Truth, Beauty and Death: Photography, the Artist and Mourning
In a single instance, a transformative and indelible impression may be etched onto the mind via vision, a happening that occurs in “the blink of an eye”. There was seemingly one such moment for the author of this novel. Ali Bacon was working in Oxford’s Bodleian Library when she found a cache of famous Victorian photographs. The overwhelming surge of emotions aroused by that encounter with the first wave of photographic images sparked a life-long interest in early photographers. This, Bacon’s second novel, is the fruit of those powerful feelings and interest. It follows the life of the Scottish artist David Octavius Hill, one of those early pioneers of nineteenth century photography, as he brings to completion the first painting based on photographs, an endeavour that spanned decades. Hill brought a refined sensibility to his photographic partnership with the more technically minded Robert Adamson to establish photography as a recognised art form and the novel is very much a song of praise to this innovator.
The novel is also more than that, of course. It is both history and biography, imagination and reality, fact and fancy. The writing playfully and self-consciously alludes to its status as both truth and fiction, as prominent characters in the establishment of photography as a serious pursuit debate in its pages whether the photographic form of representation is art or artifice, the representation of things as they are or a reimagining of the world. That the issue is relevant to an understanding of the novel itself is indicated by the headings that the chapters fall under: the names of early photographic processes. Thus the novel is seemingly constructed as a photograph and presented as a photograph, one that invites philosophical reflection on its capacity to represent the world and to bear truth beyond surface appearance.
There are a number of themes which develop in the novel besides its focus on truth and
artifice. Bacon makes much of imbuing her photograph of a novel with the sensibility of
women. She draws on Hill’s relationships with women and often writes from the perspective of these women to understand the man. The novel is therefore interesting in being a “her-story”, rather than a “his-story”, and a self-consciously feminine biography. However, the great theme of the novel which struck me the most was the relationship that it constructed between truth, beauty and mourning. Death is one of the most significant characters in the novel and touches all those involved. From the first, Hill is shown as a widower and then his partner in photography dies. There are further tragedies. All the art and photography that takes place in the novel, described constantly in terms of truth and beauty, can therefore be situated in ideas of death, bereavement and mourning. As Hill’s wife remarks to him towards the close of the novel in a terse summary of the perspective of the novel, Hill’s art can be understood thus: “‘[t]he sadness gives it beauty, the beauty gives you comfort” (204-5).
Inevitably, one wonders why, in Bacon’s view, sadness gives beauty. Is it the sense of
mortality that gives what is beautiful its value and meaning, the sense of an impending
ending? Is it the fleetingness of the moment that gives both art and photography, and this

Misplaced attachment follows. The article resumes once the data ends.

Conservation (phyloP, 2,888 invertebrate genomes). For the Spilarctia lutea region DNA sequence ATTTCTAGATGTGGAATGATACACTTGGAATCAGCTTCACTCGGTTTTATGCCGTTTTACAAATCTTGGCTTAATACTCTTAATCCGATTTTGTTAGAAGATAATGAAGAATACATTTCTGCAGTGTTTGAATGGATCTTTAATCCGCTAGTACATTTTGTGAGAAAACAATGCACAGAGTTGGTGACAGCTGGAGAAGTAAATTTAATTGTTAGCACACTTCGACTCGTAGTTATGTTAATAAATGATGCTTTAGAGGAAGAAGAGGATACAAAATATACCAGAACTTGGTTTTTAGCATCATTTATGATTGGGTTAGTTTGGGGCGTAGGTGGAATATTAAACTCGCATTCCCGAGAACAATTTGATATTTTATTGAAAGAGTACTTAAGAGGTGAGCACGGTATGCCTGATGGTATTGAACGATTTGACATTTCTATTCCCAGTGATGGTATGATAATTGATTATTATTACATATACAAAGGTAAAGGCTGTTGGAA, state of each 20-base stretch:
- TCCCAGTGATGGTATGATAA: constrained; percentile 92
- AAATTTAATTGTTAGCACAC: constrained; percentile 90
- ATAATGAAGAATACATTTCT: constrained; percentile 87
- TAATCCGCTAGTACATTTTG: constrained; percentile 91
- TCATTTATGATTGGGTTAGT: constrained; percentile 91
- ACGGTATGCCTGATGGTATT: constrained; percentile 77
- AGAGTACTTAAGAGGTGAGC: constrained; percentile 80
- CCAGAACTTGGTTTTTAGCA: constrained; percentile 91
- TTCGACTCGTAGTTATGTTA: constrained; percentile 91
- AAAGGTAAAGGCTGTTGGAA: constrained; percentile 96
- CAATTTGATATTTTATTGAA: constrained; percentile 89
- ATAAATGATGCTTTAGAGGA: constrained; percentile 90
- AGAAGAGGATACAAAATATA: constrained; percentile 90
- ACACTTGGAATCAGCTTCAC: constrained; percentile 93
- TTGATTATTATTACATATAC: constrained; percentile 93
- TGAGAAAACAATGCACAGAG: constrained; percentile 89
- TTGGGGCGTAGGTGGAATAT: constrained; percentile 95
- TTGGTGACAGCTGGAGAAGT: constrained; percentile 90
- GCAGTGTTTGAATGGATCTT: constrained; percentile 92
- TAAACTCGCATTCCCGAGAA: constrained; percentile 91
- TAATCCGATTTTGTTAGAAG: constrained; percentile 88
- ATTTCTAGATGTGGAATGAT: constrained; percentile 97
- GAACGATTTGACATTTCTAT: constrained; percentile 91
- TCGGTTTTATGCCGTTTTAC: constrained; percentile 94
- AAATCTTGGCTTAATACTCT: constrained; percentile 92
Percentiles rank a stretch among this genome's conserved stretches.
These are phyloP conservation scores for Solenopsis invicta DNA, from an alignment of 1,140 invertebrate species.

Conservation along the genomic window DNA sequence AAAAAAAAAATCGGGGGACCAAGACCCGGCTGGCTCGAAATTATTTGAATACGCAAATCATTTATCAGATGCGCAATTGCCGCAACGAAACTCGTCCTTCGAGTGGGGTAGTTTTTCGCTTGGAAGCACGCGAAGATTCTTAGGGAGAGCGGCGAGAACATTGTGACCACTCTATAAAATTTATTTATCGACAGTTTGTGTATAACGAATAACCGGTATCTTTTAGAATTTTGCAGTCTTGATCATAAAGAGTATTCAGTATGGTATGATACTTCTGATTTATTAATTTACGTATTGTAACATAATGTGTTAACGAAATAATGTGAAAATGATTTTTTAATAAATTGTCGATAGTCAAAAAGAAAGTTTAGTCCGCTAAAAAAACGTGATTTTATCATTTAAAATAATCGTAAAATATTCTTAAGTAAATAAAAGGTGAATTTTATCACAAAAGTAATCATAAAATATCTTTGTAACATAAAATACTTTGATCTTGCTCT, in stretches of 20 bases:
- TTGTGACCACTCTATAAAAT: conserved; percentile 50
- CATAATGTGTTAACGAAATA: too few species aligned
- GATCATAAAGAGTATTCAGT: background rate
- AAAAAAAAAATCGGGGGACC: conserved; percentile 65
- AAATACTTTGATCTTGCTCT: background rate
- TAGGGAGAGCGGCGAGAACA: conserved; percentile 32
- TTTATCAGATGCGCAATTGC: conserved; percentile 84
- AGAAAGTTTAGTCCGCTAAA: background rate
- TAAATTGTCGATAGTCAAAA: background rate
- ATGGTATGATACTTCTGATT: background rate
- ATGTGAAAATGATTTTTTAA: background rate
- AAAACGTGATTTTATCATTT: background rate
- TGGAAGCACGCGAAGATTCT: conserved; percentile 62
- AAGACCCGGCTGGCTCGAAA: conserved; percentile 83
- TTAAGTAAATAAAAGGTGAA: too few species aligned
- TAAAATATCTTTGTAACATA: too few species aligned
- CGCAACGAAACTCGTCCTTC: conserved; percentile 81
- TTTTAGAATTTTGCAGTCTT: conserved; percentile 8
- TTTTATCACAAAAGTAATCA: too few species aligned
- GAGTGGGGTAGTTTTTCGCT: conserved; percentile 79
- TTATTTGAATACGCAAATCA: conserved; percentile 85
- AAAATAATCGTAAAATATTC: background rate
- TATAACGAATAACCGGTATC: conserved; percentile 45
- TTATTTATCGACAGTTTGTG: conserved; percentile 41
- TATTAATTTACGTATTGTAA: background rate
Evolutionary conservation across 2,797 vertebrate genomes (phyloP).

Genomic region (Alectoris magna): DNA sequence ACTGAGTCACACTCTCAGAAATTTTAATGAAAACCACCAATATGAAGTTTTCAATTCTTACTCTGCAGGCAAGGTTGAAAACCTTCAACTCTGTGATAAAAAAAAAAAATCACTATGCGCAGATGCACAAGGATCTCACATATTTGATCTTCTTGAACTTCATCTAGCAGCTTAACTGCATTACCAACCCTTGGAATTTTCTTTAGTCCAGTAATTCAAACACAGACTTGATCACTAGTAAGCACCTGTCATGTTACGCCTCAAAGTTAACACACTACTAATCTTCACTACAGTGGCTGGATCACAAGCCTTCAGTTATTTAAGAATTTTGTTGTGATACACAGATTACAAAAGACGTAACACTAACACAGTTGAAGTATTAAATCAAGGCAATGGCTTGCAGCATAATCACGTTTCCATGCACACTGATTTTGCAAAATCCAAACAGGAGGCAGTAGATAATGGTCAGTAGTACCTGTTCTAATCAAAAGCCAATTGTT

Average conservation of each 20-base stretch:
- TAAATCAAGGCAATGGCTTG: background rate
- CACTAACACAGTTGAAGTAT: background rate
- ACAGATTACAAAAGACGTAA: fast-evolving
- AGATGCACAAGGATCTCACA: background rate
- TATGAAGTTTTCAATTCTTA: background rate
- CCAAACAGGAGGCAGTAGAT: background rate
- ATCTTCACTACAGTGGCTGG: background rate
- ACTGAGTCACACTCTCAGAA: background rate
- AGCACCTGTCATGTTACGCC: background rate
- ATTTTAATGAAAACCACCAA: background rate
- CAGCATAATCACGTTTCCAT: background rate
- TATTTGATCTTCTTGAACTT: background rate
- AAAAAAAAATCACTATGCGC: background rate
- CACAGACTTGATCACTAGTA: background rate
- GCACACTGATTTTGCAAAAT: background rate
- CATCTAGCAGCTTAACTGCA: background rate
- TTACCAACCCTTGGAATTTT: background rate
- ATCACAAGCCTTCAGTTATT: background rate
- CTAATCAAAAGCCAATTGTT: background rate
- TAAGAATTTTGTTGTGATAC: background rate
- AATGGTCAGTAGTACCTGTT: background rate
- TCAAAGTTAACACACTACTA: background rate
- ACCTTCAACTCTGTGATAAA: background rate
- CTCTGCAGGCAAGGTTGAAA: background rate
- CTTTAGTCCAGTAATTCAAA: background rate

novel constructed like a photograph, their ultimate raison d’être? Or can we only understand the true artist in the Western tradition as one that suffers? That is, can Hill only be given recognition as a “proper” artist since he suffers and his suffering bears fruit? After all, one popular image of the artistic genius is “the tortured soul” who is besieged on all sides by harsh happenings, experiences which appear to give his or her art greater depth, value and meaning to the public. One thinks of how their biographical details add to the status of figures like Vincent Van Gogh and the feminist icon Frida Kahlo, who is in fact called “La Heroina del Dolor”, or “The Heroine of Pain”.
Bacon’s novel is certainly a substantial and well-wrought affair which invites the larger
questions on the part of readers. The individual chapters have been nominated for and won several awards and the novel is an engrossing read which also has a feminist dimension. It is a good second novel. It is also a good introduction to the early history of photography and the key debates that the medium first aroused, debates which follow us to the contemporary moment. In the Blink of an Eye is therefore, in my view, a richly rewarding read.
About the Publisher:
Linen Press is “a small, independent publisher run by women, for
women”. It published its first book in 2006 to much acclaim and strong sales. The Press
describes itself as the only indie women’s press in the UK. Its policy is “to encourage and
promote women writers and to give voice to a wide range of perspectives and themes that are relevant to women”. Linen Press, in its own words, aims to “publish books that are diverse, challenging, and surprising”. The collective background of the writers in the publishing house is described as “a multi-coloured patchwork of cultures, countries, ages and writing styles”.
Review by Suneel Mehmi
Suneel is currently researching the relationship between photography and law in fiction from the mid-nineteenth century to the 1920s. He is a scholar and an amateur writer, poet, singer/songwriter, musician and artist. Suneel is a member of the British Asian community and lives in East London. He holds degrees in Law and English Literature from the London School of Economics and Political Science, Brunel University and the University of Westminster.